Joel: There’s a waiting room in 2K where you pick your character. We would just talk about our days and wait for everyone to log on.
Bilal Hafeez: Actually getting logged on would take a long time. So that waiting-room area was the space where I got to decompress. This was the height of the pandemic, so we’re cooped up at home most of the time, very little social interaction.
Alex Uhlmann: It could be 15 minutes before you start the game. It could also be an hour. It would be a long-ass time where we’re just going through our day and saying, “Holy shit. What is happening with the world?” I’ve blocked out all the Trump stuff from my brain at this point, but it was the height of that and we were just processing. I found it an extremely cathartic space.
I also had a terrible roommate, so I was often holed up in my room. Being with my friends was really like a sanctuary. I was obviously isolating because of the pandemic, and that space felt the opposite of isolating. I was connecting with my friends in this really nice way, and I might not have connected with them had it not been for the pandemic.
Beck: Do you feel like the content or the quality of your conversations was different when you were chatting regularly like that, as opposed to just calling every once in a while and having a catch-up conversation?
Nolan: I’d say yes. Even when we were together all in Austin, oftentimes we would be enjoying shared activities but maybe less likely to dive into where we’re at emotionally.
Those emotional check-ins came [about] in an organic way. We didn’t know what that space was going to become, against the backdrop of a very unique historical moment. It was distinctly different from our interactions at other times.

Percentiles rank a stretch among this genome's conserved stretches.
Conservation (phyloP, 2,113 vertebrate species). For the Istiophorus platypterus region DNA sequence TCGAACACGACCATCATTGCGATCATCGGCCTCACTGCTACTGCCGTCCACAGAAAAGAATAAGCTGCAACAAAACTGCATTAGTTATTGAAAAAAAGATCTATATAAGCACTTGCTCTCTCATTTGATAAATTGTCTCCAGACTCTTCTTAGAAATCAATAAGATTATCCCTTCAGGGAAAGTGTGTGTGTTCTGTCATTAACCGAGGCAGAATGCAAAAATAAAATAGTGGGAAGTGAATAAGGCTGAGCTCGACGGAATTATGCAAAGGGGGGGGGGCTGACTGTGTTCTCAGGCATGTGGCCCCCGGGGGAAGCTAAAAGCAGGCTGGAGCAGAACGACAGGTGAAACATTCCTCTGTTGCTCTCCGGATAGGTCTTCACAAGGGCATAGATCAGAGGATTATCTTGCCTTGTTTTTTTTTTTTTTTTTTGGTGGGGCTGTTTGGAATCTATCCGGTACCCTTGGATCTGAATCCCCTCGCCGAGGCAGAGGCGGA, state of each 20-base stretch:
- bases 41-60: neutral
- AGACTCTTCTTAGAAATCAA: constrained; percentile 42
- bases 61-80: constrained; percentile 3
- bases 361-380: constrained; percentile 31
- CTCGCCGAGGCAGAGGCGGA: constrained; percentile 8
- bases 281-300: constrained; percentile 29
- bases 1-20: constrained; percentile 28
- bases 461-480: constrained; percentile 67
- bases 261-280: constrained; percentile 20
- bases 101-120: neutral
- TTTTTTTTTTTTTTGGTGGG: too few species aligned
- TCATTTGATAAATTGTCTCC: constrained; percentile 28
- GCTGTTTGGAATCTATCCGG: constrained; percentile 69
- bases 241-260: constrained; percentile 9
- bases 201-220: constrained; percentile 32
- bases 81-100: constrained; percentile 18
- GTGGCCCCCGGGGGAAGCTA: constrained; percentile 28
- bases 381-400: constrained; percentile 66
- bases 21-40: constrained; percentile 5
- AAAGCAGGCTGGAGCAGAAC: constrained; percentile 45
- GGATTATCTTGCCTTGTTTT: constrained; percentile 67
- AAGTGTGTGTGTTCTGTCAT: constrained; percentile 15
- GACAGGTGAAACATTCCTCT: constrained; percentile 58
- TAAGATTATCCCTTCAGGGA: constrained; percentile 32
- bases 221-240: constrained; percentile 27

Jake: The 2K chat facilitated a far more natural conversation and the topics flowed. I’ve read that for guys, it’s easier not looking in the eyes of another man to get vulnerable. So, I wonder if that was an element too.
Bilal: Jake called our group “The Sensitive Boys” because we were really open with our feelings.
Alex: We all got a lot out of that in ways that we weren’t expecting. It was over our shared love of basketball, but it served as a vehicle toward other much bigger and more important things.
Bilal: It wasn’t all that. We did have those supportive conversations, but we did just shoot the shit a lot.
Alex: It got competitive and feelings got hurt sometimes. There were game-winning shots, which I may or may not have taken, that people felt a little salty about.
Nolan: People occasionally quit before the game was over.
Jake: Sometimes I would just be a commentator and roast each player and then they’d be like, “You’re not roasting me fairly.”
Bilal: We all have gotten to understand each other very well, and how our communication styles should be with each other. Nolan will want to be communicated to differently than Jake. That shows in our friendship, because we argue a good amount. But we’ll get through the argument, and get to the point of understanding each other fully.
Beck: Have you still been playing a lot of 2K? Are you more out in the world now if you’re vaccinated?
Bilal: Nolan and I reconnected through this and decided that we want to live together again. We actually moved in together last week in San Francisco. Jake came to visit Nolan and me, the day that we moved into our new apartment, and stayed with us for a week.